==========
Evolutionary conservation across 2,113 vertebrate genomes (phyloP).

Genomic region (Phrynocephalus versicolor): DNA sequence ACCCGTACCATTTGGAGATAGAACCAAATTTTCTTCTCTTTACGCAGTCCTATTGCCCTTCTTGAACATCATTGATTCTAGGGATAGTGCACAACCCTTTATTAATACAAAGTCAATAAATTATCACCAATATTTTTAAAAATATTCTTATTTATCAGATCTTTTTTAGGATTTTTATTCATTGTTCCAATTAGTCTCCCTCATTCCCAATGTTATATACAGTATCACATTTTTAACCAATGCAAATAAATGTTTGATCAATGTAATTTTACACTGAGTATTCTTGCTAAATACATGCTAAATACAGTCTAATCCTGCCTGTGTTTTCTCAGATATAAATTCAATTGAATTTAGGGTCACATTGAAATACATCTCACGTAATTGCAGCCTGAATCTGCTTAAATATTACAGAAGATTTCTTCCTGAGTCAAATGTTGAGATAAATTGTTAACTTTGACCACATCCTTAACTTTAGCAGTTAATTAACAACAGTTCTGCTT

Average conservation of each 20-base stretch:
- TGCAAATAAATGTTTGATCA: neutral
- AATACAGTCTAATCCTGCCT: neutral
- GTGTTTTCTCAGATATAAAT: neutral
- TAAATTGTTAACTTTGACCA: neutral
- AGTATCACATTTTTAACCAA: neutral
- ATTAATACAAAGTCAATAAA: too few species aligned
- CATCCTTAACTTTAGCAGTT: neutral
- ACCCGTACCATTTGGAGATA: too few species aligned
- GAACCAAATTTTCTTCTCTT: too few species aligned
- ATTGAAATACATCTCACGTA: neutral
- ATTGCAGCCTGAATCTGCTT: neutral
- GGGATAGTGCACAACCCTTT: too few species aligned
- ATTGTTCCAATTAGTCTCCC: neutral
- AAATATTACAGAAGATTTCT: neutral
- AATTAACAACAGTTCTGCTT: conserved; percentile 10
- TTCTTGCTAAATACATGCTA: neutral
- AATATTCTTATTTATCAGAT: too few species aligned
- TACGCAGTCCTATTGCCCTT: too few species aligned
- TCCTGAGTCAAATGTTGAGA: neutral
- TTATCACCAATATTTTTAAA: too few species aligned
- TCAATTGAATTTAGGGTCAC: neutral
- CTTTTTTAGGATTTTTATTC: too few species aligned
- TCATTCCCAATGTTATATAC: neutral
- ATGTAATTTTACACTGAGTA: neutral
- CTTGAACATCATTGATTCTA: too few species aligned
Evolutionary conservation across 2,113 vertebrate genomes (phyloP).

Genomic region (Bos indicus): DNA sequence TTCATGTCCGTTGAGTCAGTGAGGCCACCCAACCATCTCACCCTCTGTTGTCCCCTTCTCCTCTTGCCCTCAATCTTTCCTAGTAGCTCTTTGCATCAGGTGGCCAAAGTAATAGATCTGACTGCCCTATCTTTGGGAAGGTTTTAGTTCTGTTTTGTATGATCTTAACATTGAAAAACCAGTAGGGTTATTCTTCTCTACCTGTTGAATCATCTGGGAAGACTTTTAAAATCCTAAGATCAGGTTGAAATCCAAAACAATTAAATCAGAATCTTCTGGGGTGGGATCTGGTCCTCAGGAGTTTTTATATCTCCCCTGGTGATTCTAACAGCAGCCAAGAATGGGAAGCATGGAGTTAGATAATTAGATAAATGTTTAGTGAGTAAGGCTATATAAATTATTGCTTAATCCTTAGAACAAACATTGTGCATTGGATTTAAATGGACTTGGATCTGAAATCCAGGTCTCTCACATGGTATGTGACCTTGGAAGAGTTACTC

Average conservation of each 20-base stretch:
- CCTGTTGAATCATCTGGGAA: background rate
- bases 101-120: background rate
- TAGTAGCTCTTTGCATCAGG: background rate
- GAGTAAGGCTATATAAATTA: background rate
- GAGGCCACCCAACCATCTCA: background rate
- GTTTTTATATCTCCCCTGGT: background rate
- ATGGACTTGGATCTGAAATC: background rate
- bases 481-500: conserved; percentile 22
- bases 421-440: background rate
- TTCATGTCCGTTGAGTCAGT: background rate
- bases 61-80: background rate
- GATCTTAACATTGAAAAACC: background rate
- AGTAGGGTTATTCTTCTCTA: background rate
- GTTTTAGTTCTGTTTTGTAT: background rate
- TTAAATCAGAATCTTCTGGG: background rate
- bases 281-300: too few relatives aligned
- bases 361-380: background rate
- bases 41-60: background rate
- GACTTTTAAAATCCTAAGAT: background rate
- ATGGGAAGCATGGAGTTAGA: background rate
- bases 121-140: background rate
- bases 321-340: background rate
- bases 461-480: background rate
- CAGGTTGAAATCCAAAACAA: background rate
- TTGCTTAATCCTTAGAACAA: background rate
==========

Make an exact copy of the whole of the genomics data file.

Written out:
Evolutionary conservation across 2,113 vertebrate genomes (phyloP).

Genomic region (Phrynocephalus versicolor): DNA sequence ACCCGTACCATTTGGAGATAGAACCAAATTTTCTTCTCTTTACGCAGTCCTATTGCCCTTCTTGAACATCATTGATTCTAGGGATAGTGCACAACCCTTTATTAATACAAAGTCAATAAATTATCACCAATATTTTTAAAAATATTCTTATTTATCAGATCTTTTTTAGGATTTTTATTCATTGTTCCAATTAGTCTCCCTCATTCCCAATGTTATATACAGTATCACATTTTTAACCAATGCAAATAAATGTTTGATCAATGTAATTTTACACTGAGTATTCTTGCTAAATACATGCTAAATACAGTCTAATCCTGCCTGTGTTTTCTCAGATATAAATTCAATTGAATTTAGGGTCACATTGAAATACATCTCACGTAATTGCAGCCTGAATCTGCTTAAATATTACAGAAGATTTCTTCCTGAGTCAAATGTTGAGATAAATTGTTAACTTTGACCACATCCTTAACTTTAGCAGTTAATTAACAACAGTTCTGCTT

Average conservation of each 20-base stretch:
- TGCAAATAAATGTTTGATCA: neutral
- AATACAGTCTAATCCTGCCT: neutral
- GTGTTTTCTCAGATATAAAT: neutral
- TAAATTGTTAACTTTGACCA: neutral
- AGTATCACATTTTTAACCAA: neutral
- ATTAATACAAAGTCAATAAA: too few species aligned
- CATCCTTAACTTTAGCAGTT: neutral
- ACCCGTACCATTTGGAGATA: too few species aligned
- GAACCAAATTTTCTTCTCTT: too few species aligned
- ATTGAAATACATCTCACGTA: neutral
- ATTGCAGCCTGAATCTGCTT: neutral
- GGGATAGTGCACAACCCTTT: too few species aligned
- ATTGTTCCAATTAGTCTCCC: neutral
- AAATATTACAGAAGATTTCT: neutral
- AATTAACAACAGTTCTGCTT: conserved; percentile 10
- TTCTTGCTAAATACATGCTA: neutral
- AATATTCTTATTTATCAGAT: too few species aligned
- TACGCAGTCCTATTGCCCTT: too few species aligned
- TCCTGAGTCAAATGTTGAGA: neutral
- TTATCACCAATATTTTTAAA: too few species aligned
- TCAATTGAATTTAGGGTCAC: neutral
- CTTTTTTAGGATTTTTATTC: too few species aligned
- TCATTCCCAATGTTATATAC: neutral
- ATGTAATTTTACACTGAGTA: neutral
- CTTGAACATCATTGATTCTA: too few species aligned
Evolutionary conservation across 2,113 vertebrate genomes (phyloP).

Genomic region (Bos indicus): DNA sequence TTCATGTCCGTTGAGTCAGTGAGGCCACCCAACCATCTCACCCTCTGTTGTCCCCTTCTCCTCTTGCCCTCAATCTTTCCTAGTAGCTCTTTGCATCAGGTGGCCAAAGTAATAGATCTGACTGCCCTATCTTTGGGAAGGTTTTAGTTCTGTTTTGTATGATCTTAACATTGAAAAACCAGTAGGGTTATTCTTCTCTACCTGTTGAATCATCTGGGAAGACTTTTAAAATCCTAAGATCAGGTTGAAATCCAAAACAATTAAATCAGAATCTTCTGGGGTGGGATCTGGTCCTCAGGAGTTTTTATATCTCCCCTGGTGATTCTAACAGCAGCCAAGAATGGGAAGCATGGAGTTAGATAATTAGATAAATGTTTAGTGAGTAAGGCTATATAAATTATTGCTTAATCCTTAGAACAAACATTGTGCATTGGATTTAAATGGACTTGGATCTGAAATCCAGGTCTCTCACATGGTATGTGACCTTGGAAGAGTTACTC

Average conservation of each 20-base stretch:
- CCTGTTGAATCATCTGGGAA: background rate
- bases 101-120: background rate
- TAGTAGCTCTTTGCATCAGG: background rate
- GAGTAAGGCTATATAAATTA: background rate
- GAGGCCACCCAACCATCTCA: background rate
- GTTTTTATATCTCCCCTGGT: background rate
- ATGGACTTGGATCTGAAATC: background rate
- bases 481-500: conserved; percentile 22
- bases 421-440: background rate
- TTCATGTCCGTTGAGTCAGT: background rate
- bases 61-80: background rate
- GATCTTAACATTGAAAAACC: background rate
- AGTAGGGTTATTCTTCTCTA: background rate
- GTTTTAGTTCTGTTTTGTAT: background rate
- TTAAATCAGAATCTTCTGGG: background rate
- bases 281-300: too few relatives aligned
- bases 361-380: background rate
- bases 41-60: background rate
- GACTTTTAAAATCCTAAGAT: background rate
- ATGGGAAGCATGGAGTTAGA: background rate
- bases 121-140: background rate
- bases 321-340: background rate
- bases 461-480: background rate
- CAGGTTGAAATCCAAAACAA: background rate
- TTGCTTAATCCTTAGAACAA: background rate